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      Amarillo host chess tournament for area players

      It's a game that builds intelligence and focus and Saturday chess players from Lubbock to Amarillo came to Ascension Academy to compete in a tournament.

      It's an intense game that requires the player to think with his/her head and not with their hands.

      Chess, a game with a variety of pieces that move in certain direction advancing further down the board for one purpose.

      "The object of the game is to attack the opposing king in such a way that he cannot get away and that is the end of the game. That is check mate. If you can attack your opponent's king and he cannot get away," said Jerry Huntington Amarillo Chess Club.

      This winning move has many people hooked to the game. Huntington says that back in the early 70's there was big surge in the number of chess players and tournaments.

      "It started off a little slow, I had about five students to begin with," said Tim Doty Communities in Schools South Plains. "But once we started going to tournaments and going to a tournament brings excitement back to the school, now I have about 80/90 maybe more students at Dumbar that I get to play chess with every day."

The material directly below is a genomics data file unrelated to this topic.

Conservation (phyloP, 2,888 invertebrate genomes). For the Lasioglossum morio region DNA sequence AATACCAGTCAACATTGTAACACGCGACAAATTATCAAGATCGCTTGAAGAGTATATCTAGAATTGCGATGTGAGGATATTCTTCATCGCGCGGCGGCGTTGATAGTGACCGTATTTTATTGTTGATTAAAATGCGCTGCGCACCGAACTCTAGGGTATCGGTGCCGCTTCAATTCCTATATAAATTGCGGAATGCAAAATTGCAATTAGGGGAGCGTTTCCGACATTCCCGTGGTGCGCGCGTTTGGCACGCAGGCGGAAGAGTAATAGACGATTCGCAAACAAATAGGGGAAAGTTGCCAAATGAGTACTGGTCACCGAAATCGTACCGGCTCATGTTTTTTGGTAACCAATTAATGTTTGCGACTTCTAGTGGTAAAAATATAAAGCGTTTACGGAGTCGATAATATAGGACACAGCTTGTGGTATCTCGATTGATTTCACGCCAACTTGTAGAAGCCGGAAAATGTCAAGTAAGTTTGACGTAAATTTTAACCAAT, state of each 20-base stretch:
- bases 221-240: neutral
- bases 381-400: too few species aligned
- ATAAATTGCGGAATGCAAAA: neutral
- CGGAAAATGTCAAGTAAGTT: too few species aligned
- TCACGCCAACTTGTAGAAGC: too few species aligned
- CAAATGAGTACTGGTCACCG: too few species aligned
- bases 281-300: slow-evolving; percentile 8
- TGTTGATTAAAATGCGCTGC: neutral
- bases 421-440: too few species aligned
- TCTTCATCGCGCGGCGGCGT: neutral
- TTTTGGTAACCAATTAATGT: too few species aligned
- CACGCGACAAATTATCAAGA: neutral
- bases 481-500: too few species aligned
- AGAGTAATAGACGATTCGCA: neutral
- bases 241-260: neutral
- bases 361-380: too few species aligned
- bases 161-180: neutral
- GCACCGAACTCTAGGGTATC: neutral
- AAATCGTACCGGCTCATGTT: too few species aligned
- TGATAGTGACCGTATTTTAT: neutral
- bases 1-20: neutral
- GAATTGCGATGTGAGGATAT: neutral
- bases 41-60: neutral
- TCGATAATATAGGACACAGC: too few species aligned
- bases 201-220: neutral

Though the competition continues to grow, this is not the only reason these leaders continue to share their knowledge.

      "The fact that kids get to learn more about chess, they learn more about taking responsibility, there's a lot of deductive reasoning, figuring things out over the chess board. It's been proven in all kinds of research," said Huntington.

      A chess game itself may be limited to the moves on a board but the values of the game can be used in everyday life.

      "It actually taught me to slow down and think. I was kind of like that in math class, I'd try to be finished, try to be the first to finish in class and if you can apply that principle of chess, if you move before you think about it, you often screw up," said Robert Mitchell Estacado Chess Player. "And it's the same principle in life. It pretty much taught me to just slow down and think about stuff."

      Studies have shown that chess players do better in school and in any critical thinking situation

      "To be thinking as many moves ahead as you possibly can in chess, that can only benefit every aspect of a person's life," said Doty.